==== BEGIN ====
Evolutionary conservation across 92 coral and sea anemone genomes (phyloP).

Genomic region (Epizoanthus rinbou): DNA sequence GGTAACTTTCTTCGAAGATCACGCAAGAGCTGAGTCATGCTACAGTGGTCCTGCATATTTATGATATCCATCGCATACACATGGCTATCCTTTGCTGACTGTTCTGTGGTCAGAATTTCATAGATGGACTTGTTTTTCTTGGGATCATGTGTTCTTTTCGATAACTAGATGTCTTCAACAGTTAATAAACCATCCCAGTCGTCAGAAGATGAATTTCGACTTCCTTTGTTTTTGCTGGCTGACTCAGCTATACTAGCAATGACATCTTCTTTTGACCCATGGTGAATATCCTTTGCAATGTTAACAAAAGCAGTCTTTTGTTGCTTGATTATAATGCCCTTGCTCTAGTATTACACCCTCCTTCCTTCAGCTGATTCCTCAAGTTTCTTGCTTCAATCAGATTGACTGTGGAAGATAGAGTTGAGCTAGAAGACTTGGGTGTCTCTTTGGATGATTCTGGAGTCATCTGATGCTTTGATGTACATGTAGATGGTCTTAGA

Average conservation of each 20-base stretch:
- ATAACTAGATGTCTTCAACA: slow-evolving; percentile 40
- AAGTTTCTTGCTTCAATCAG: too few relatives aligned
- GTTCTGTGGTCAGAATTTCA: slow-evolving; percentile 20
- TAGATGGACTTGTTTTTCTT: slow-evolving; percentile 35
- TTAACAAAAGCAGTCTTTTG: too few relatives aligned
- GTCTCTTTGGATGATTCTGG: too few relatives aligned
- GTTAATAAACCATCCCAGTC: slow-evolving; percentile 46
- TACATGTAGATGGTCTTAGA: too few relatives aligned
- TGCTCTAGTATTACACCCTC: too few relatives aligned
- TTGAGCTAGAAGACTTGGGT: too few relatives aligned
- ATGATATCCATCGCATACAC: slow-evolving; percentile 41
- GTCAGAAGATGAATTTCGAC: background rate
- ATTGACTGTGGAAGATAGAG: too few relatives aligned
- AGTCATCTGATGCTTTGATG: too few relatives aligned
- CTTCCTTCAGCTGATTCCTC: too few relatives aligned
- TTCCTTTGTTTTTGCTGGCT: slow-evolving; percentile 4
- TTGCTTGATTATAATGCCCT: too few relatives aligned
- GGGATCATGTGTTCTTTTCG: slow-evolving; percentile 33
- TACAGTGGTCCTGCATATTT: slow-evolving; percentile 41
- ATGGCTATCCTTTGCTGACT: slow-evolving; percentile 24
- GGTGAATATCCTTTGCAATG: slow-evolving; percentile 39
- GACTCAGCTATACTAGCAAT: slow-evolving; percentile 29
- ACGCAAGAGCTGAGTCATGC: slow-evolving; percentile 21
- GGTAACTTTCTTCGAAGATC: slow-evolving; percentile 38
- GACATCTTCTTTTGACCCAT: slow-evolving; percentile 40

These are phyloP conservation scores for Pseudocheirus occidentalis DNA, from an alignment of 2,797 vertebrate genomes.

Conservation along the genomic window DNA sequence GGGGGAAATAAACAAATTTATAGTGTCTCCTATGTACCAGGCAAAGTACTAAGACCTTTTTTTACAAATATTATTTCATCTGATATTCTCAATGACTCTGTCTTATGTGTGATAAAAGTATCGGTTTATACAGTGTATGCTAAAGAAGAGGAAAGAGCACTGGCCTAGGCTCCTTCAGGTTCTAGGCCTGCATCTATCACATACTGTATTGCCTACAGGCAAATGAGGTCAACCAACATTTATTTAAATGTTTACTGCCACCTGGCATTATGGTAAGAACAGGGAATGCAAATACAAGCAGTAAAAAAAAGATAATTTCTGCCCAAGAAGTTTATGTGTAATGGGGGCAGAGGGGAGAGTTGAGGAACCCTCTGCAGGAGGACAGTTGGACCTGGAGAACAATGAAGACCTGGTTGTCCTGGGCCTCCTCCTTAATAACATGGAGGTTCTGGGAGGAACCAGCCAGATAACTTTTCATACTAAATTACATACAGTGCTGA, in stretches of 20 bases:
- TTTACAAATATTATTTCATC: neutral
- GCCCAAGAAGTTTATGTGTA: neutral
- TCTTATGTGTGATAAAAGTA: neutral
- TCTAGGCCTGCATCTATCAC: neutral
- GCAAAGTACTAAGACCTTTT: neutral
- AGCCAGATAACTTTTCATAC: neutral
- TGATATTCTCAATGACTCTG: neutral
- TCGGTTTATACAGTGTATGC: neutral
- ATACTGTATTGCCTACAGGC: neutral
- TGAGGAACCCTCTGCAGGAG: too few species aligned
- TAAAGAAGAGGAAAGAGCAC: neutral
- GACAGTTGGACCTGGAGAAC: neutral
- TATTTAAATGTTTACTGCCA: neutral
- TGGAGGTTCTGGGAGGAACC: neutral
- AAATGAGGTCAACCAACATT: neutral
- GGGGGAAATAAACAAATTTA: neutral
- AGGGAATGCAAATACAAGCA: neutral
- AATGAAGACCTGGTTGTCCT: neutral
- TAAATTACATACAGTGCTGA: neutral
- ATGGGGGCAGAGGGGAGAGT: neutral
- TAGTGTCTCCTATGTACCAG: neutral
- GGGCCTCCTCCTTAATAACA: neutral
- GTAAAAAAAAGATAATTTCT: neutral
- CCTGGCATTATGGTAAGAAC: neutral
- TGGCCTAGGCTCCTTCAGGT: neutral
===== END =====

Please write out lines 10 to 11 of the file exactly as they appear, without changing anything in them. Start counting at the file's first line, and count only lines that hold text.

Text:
- GTTAATAAACCATCCCAGTC: slow-evolving; percentile 46
- TACATGTAGATGGTCTTAGA: too few relatives aligned